India may cherish ahimsa as an ideal, but it is futilely chasing after peace and paying heavily for violence. So much so that the country spent as much as 680 billion dollars last year to contain violence, which was a whopping 9 percent of its GDP. In the latest Global Peace Index (GPI) report, India comes in at a lowly 141st among 163 countries. Compiled by the global think tank Institute for Economics and Peace (IEP), this annual index measures 23 indicators including incidents of violent crime, political instability, terrorist activity, military expenditure levels and weapons imports. All these are primarily grouped under three broad themes — the level of safety and security in society, the extent of domestic and exterl conflict, and the degree of militarization. India’s present ranking shows that its peace scores have deteriorated slightly for ongoing domestic and exterl conflict and militarization. ‘The country remains vulnerable to acts of terror and security threats at its shared border with Pakistan. As such, the number of deaths caused by exterlly organized terror strikes has risen over the year,’ says the report. In a violent neighborhood, India’s security related expenditure has risen by 2 percent from 7 percent of its GDP in 2008. This is a considerable rate of increase, indicating clearly the toll on the country’s economy.
In ranking terms, India has fallen below countries like Burundi, Serbia and Burki Faso, while it is followed in the South Asian theatre by Pakistan (153rd). Bhutan is the only bright spot in this region with an overall ranking of 13, which can be attributed largely to its isolated location, firm stand against insurgency and pursuit of gross tiol happiness for citizens. As for Sri Lanka, it has become far more peaceful both interlly and exterlly, improving from 114th last year to 97th rank currently. Apart from continuing to improve relations with neighbors, the Maithripala Sirise government has drawn kudos in the GPI report for its work on ethnic reconciliation, strengthening democratic institutions, reversing authoritarianism and combating corruption. Bangladesh has been placed at 83rd rank, thanks largely to the Sheik Hasi regime’s focus on development and uncompromising stand against terrorism. However, the killing spree by Islamic terrorists targeting bloggers and minorities, as well as the determined crackdown by the Awami League government making thousands of arrests — indicates how challenging it is to keep the peace in Bangladesh. This puts in perspective the Indian government’s continuing efforts to strengthen Dhaka’s hands, which bears implications for the Northeast as well.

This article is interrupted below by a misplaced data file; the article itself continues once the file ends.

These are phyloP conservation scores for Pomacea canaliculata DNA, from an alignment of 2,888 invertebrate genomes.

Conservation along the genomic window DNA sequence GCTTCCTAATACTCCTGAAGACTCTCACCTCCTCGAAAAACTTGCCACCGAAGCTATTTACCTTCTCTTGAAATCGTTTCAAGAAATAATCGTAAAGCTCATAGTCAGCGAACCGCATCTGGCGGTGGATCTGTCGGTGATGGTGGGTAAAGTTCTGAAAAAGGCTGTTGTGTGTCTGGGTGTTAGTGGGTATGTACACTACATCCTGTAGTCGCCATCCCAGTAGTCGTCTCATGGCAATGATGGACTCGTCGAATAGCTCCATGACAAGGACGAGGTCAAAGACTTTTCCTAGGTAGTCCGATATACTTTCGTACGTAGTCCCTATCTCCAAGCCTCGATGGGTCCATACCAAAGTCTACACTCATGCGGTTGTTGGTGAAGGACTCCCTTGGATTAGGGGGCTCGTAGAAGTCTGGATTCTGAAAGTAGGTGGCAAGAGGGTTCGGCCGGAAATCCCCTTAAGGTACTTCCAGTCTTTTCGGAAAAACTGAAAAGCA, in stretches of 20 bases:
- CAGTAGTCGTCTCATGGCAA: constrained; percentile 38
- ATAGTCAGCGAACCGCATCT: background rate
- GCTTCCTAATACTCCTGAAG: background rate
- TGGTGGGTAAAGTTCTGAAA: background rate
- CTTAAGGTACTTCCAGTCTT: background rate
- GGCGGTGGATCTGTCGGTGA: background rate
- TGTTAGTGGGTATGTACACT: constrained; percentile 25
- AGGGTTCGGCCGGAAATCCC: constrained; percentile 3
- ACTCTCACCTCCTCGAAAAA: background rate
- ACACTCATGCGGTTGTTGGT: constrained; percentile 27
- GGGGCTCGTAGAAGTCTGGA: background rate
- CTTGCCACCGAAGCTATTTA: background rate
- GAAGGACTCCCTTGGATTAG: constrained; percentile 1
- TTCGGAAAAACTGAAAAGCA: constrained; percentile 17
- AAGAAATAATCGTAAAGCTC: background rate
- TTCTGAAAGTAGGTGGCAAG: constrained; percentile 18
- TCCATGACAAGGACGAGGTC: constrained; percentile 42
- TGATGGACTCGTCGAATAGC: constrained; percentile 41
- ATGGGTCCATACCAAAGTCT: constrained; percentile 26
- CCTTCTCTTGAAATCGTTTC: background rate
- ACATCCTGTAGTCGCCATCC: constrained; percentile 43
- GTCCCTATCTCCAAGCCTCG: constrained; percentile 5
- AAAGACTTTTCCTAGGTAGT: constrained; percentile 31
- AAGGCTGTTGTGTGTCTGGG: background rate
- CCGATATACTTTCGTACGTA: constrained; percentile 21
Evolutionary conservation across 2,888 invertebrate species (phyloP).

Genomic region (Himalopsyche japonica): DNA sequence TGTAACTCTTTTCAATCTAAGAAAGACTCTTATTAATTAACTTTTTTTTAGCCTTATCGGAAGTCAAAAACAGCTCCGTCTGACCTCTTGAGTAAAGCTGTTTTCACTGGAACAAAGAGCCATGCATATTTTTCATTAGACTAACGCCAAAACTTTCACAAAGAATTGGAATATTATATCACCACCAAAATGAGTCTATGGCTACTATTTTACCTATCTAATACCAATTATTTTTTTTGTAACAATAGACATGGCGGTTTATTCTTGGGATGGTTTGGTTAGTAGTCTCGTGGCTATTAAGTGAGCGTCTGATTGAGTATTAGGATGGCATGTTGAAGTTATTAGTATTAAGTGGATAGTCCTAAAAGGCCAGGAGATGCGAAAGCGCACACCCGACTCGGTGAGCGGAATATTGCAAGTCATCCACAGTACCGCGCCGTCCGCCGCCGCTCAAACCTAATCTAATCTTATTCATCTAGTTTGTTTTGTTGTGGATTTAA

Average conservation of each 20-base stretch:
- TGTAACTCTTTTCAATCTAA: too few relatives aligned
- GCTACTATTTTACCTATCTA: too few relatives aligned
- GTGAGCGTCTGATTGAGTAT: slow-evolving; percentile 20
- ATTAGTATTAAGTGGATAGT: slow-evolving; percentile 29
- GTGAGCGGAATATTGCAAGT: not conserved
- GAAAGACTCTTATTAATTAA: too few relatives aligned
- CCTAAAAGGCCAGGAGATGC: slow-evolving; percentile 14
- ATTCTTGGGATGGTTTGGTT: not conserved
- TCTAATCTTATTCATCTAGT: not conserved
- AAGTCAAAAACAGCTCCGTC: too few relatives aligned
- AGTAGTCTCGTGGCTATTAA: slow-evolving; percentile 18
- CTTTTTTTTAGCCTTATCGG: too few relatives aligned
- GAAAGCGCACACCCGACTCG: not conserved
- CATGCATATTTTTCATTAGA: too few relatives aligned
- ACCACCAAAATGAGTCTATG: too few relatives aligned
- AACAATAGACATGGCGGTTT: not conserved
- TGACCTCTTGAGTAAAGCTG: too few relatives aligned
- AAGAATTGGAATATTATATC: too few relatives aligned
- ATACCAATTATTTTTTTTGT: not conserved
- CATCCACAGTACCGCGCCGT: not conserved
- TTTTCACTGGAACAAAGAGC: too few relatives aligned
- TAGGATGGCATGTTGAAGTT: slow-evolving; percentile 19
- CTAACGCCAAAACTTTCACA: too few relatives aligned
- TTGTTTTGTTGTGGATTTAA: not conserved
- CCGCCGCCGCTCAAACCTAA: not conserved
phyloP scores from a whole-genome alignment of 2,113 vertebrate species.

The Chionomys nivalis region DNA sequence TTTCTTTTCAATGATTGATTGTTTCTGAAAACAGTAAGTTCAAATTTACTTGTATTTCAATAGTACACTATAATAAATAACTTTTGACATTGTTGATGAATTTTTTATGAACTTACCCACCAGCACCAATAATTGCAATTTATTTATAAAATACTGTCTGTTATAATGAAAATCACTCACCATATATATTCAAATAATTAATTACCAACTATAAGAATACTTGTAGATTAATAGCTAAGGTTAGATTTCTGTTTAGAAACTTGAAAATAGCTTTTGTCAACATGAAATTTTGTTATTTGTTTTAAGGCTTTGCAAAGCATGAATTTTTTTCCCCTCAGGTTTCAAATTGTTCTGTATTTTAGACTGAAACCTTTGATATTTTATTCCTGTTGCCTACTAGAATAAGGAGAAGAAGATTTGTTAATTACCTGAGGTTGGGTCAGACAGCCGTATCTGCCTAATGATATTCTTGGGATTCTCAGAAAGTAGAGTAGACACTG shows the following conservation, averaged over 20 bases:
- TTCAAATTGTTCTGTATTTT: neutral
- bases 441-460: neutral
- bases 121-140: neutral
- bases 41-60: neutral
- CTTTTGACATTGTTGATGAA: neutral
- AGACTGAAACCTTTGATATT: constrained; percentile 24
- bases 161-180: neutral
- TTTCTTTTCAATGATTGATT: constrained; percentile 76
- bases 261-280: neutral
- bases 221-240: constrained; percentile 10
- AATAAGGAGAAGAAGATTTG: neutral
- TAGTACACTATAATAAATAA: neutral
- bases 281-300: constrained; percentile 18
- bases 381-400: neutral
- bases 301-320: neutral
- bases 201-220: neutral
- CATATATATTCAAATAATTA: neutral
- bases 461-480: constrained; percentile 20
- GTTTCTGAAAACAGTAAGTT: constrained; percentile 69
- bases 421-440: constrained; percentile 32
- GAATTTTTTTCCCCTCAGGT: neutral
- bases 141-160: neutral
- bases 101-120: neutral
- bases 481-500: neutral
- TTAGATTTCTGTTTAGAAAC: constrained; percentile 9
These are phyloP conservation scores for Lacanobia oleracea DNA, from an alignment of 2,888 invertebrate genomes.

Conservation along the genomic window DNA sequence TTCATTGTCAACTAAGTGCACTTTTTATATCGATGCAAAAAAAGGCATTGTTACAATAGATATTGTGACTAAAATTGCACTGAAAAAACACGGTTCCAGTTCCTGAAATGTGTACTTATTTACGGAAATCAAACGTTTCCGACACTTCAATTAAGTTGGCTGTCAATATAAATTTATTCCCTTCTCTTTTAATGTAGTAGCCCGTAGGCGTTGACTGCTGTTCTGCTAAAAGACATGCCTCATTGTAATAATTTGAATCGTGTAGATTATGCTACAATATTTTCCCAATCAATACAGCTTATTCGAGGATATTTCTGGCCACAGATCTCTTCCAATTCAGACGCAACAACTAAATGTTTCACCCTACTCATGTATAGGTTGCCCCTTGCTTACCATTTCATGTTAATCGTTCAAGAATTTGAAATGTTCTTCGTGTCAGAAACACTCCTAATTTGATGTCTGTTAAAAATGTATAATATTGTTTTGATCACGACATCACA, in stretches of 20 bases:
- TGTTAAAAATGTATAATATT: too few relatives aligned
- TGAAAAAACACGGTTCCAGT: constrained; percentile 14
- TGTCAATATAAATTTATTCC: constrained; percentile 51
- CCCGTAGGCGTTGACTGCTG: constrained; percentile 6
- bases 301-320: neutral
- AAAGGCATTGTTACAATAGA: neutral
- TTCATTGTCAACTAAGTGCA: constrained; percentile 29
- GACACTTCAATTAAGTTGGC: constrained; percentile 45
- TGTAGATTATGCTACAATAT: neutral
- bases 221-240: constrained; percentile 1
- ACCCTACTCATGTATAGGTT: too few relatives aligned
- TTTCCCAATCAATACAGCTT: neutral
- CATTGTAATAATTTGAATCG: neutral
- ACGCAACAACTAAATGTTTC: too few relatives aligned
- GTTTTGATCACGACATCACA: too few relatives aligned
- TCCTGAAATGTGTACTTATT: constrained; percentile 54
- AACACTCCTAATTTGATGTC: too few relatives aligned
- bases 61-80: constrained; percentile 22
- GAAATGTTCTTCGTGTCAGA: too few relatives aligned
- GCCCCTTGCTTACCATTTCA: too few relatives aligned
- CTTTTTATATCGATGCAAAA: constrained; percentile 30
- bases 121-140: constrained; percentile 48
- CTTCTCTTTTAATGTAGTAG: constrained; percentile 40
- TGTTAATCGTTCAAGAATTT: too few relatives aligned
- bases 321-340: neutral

Nepal at 78th rank is more peaceful than it was in 2008 with a 2 percent improvement in its interl peace score. Its fractious parliament now has a new constitution to implement, but the GPI report highlights interl security concerns ‘owing to anti-government protests that have led to an increased number of detainees’. The support Madhesi protestors have been drawing from New Delhi vis-a-vis Beijing’s determined efforts to woo Kathmandu has to be seen in this light. Myanmar ranked 115th has come up by 15 notches, making significant progress in ‘reducing political instability’ following peaceful elections, as well as signing of a multiparty ceasefire in October last year, so that the ‘risk of conflict is now more contained in smaller parts of the country’s border areas’. Overall, the GPI report has concluded that the world has actually become less peaceful in 2016. Intensifying conflicts in the Middle East and Africa have more than offset higher peace dividends elsewhere in the world. As a result, battle deaths are at a 25-year high, terrorist attacks at an all-time high and more people displaced than at any time since the Second World War. Syria, followed by South Sudan, Iraq, Afghanistan and Somalia are bearing the major brunt of this unrest. In India’s vicinity, Pakistan and Afghanistan figure among the five countries worst affected by terrorist violence. This has had spillover effects in India, particularly through Kashmir. Keeping the peace in South Asia therefore boils down to Sino-Indo-Pak dymics, even as other countries in this region are growing more peaceful.